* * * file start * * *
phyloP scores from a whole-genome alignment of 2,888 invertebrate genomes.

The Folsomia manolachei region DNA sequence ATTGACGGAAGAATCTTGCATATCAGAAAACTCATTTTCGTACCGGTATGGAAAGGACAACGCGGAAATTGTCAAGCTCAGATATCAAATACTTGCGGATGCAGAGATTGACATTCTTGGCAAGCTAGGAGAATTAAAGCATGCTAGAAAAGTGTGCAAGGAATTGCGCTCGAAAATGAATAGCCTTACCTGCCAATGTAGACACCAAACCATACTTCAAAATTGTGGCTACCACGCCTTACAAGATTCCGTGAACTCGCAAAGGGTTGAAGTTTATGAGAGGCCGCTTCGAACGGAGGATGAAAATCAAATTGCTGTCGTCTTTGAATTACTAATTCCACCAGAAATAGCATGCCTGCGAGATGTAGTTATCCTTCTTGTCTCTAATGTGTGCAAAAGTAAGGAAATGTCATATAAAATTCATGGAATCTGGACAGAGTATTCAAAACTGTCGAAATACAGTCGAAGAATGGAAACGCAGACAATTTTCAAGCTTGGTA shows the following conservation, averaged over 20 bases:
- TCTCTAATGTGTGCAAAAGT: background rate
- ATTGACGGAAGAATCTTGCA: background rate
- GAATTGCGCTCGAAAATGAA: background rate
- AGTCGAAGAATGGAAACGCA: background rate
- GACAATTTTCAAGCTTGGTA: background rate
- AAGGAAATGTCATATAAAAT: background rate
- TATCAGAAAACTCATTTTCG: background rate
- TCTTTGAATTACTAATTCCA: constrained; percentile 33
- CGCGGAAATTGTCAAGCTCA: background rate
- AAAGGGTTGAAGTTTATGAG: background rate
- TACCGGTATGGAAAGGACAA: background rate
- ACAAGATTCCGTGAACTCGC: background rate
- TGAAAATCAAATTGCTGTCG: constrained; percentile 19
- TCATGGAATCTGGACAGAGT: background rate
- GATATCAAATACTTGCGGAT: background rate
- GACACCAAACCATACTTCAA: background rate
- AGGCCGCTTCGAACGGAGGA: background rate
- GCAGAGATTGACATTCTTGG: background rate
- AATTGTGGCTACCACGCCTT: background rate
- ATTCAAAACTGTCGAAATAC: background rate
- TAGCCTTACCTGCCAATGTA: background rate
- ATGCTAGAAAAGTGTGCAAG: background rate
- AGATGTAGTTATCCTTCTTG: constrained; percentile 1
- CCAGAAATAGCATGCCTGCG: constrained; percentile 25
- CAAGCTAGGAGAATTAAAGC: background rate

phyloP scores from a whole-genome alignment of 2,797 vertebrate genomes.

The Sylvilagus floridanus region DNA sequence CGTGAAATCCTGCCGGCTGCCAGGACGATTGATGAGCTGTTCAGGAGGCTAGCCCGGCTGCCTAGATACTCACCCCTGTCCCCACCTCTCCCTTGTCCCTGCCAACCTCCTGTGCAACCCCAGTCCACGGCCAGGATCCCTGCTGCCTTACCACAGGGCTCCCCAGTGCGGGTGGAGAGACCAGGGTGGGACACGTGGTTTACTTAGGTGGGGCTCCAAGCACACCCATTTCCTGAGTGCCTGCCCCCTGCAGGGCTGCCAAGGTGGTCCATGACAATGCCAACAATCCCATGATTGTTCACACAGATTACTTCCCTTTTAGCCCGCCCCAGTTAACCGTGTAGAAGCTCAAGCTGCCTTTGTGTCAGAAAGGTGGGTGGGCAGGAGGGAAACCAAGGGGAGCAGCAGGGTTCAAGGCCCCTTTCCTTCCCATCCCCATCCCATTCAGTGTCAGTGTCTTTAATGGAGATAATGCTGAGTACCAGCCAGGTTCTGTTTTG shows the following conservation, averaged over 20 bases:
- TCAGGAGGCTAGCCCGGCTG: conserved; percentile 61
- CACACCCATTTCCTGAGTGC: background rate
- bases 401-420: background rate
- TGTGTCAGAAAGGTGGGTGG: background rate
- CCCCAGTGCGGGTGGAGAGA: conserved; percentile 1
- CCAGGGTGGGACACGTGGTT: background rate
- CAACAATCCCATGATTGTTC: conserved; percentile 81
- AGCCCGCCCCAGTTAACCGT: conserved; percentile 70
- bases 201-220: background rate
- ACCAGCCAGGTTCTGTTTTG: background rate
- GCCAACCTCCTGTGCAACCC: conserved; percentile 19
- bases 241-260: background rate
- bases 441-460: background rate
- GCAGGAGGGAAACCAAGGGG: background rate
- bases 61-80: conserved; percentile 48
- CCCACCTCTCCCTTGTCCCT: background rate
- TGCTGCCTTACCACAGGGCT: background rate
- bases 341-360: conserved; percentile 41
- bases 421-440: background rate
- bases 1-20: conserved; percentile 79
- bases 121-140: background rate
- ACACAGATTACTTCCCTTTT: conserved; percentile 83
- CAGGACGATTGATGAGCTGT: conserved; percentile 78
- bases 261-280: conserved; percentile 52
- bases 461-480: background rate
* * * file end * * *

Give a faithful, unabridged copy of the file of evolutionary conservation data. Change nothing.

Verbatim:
phyloP scores from a whole-genome alignment of 2,888 invertebrate genomes.

The Folsomia manolachei region DNA sequence ATTGACGGAAGAATCTTGCATATCAGAAAACTCATTTTCGTACCGGTATGGAAAGGACAACGCGGAAATTGTCAAGCTCAGATATCAAATACTTGCGGATGCAGAGATTGACATTCTTGGCAAGCTAGGAGAATTAAAGCATGCTAGAAAAGTGTGCAAGGAATTGCGCTCGAAAATGAATAGCCTTACCTGCCAATGTAGACACCAAACCATACTTCAAAATTGTGGCTACCACGCCTTACAAGATTCCGTGAACTCGCAAAGGGTTGAAGTTTATGAGAGGCCGCTTCGAACGGAGGATGAAAATCAAATTGCTGTCGTCTTTGAATTACTAATTCCACCAGAAATAGCATGCCTGCGAGATGTAGTTATCCTTCTTGTCTCTAATGTGTGCAAAAGTAAGGAAATGTCATATAAAATTCATGGAATCTGGACAGAGTATTCAAAACTGTCGAAATACAGTCGAAGAATGGAAACGCAGACAATTTTCAAGCTTGGTA shows the following conservation, averaged over 20 bases:
- TCTCTAATGTGTGCAAAAGT: background rate
- ATTGACGGAAGAATCTTGCA: background rate
- GAATTGCGCTCGAAAATGAA: background rate
- AGTCGAAGAATGGAAACGCA: background rate
- GACAATTTTCAAGCTTGGTA: background rate
- AAGGAAATGTCATATAAAAT: background rate
- TATCAGAAAACTCATTTTCG: background rate
- TCTTTGAATTACTAATTCCA: constrained; percentile 33
- CGCGGAAATTGTCAAGCTCA: background rate
- AAAGGGTTGAAGTTTATGAG: background rate
- TACCGGTATGGAAAGGACAA: background rate
- ACAAGATTCCGTGAACTCGC: background rate
- TGAAAATCAAATTGCTGTCG: constrained; percentile 19
- TCATGGAATCTGGACAGAGT: background rate
- GATATCAAATACTTGCGGAT: background rate
- GACACCAAACCATACTTCAA: background rate
- AGGCCGCTTCGAACGGAGGA: background rate
- GCAGAGATTGACATTCTTGG: background rate
- AATTGTGGCTACCACGCCTT: background rate
- ATTCAAAACTGTCGAAATAC: background rate
- TAGCCTTACCTGCCAATGTA: background rate
- ATGCTAGAAAAGTGTGCAAG: background rate
- AGATGTAGTTATCCTTCTTG: constrained; percentile 1
- CCAGAAATAGCATGCCTGCG: constrained; percentile 25
- CAAGCTAGGAGAATTAAAGC: background rate

phyloP scores from a whole-genome alignment of 2,797 vertebrate genomes.

The Sylvilagus floridanus region DNA sequence CGTGAAATCCTGCCGGCTGCCAGGACGATTGATGAGCTGTTCAGGAGGCTAGCCCGGCTGCCTAGATACTCACCCCTGTCCCCACCTCTCCCTTGTCCCTGCCAACCTCCTGTGCAACCCCAGTCCACGGCCAGGATCCCTGCTGCCTTACCACAGGGCTCCCCAGTGCGGGTGGAGAGACCAGGGTGGGACACGTGGTTTACTTAGGTGGGGCTCCAAGCACACCCATTTCCTGAGTGCCTGCCCCCTGCAGGGCTGCCAAGGTGGTCCATGACAATGCCAACAATCCCATGATTGTTCACACAGATTACTTCCCTTTTAGCCCGCCCCAGTTAACCGTGTAGAAGCTCAAGCTGCCTTTGTGTCAGAAAGGTGGGTGGGCAGGAGGGAAACCAAGGGGAGCAGCAGGGTTCAAGGCCCCTTTCCTTCCCATCCCCATCCCATTCAGTGTCAGTGTCTTTAATGGAGATAATGCTGAGTACCAGCCAGGTTCTGTTTTG shows the following conservation, averaged over 20 bases:
- TCAGGAGGCTAGCCCGGCTG: conserved; percentile 61
- CACACCCATTTCCTGAGTGC: background rate
- bases 401-420: background rate
- TGTGTCAGAAAGGTGGGTGG: background rate
- CCCCAGTGCGGGTGGAGAGA: conserved; percentile 1
- CCAGGGTGGGACACGTGGTT: background rate
- CAACAATCCCATGATTGTTC: conserved; percentile 81
- AGCCCGCCCCAGTTAACCGT: conserved; percentile 70
- bases 201-220: background rate
- ACCAGCCAGGTTCTGTTTTG: background rate
- GCCAACCTCCTGTGCAACCC: conserved; percentile 19
- bases 241-260: background rate
- bases 441-460: background rate
- GCAGGAGGGAAACCAAGGGG: background rate
- bases 61-80: conserved; percentile 48
- CCCACCTCTCCCTTGTCCCT: background rate
- TGCTGCCTTACCACAGGGCT: background rate
- bases 341-360: conserved; percentile 41
- bases 421-440: background rate
- bases 1-20: conserved; percentile 79
- bases 121-140: background rate
- ACACAGATTACTTCCCTTTT: conserved; percentile 83
- CAGGACGATTGATGAGCTGT: conserved; percentile 78
- bases 261-280: conserved; percentile 52
- bases 461-480: background rate